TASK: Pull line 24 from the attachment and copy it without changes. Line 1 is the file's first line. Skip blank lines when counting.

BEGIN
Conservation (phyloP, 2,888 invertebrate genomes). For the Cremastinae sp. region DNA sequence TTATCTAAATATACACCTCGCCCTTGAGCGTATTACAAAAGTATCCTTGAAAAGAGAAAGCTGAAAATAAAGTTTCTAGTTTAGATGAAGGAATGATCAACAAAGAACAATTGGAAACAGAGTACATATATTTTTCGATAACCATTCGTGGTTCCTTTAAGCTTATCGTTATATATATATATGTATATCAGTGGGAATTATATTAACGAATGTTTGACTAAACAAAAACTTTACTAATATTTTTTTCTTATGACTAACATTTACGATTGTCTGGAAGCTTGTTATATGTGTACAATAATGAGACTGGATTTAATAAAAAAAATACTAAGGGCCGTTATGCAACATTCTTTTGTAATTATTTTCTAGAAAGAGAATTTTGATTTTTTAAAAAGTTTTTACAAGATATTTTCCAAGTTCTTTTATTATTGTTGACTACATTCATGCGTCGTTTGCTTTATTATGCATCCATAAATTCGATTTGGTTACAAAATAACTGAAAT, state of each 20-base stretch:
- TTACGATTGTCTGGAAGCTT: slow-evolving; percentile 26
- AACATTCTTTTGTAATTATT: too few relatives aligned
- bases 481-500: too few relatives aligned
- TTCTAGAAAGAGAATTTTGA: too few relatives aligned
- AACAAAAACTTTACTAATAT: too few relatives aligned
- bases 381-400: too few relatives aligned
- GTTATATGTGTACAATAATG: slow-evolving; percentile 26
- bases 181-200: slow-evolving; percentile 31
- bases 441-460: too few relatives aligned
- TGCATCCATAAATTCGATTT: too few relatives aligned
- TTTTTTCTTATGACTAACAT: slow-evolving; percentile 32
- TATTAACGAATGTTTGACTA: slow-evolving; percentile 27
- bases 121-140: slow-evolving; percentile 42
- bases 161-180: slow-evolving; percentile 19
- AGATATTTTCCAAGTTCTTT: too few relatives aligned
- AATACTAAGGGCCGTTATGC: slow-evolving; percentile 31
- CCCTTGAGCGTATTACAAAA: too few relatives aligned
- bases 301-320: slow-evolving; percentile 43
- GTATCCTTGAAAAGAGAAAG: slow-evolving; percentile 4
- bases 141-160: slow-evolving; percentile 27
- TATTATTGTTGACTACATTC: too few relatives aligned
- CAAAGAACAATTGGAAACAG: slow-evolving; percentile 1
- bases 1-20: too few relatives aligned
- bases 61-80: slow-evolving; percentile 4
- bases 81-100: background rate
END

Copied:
- bases 1-20: too few relatives aligned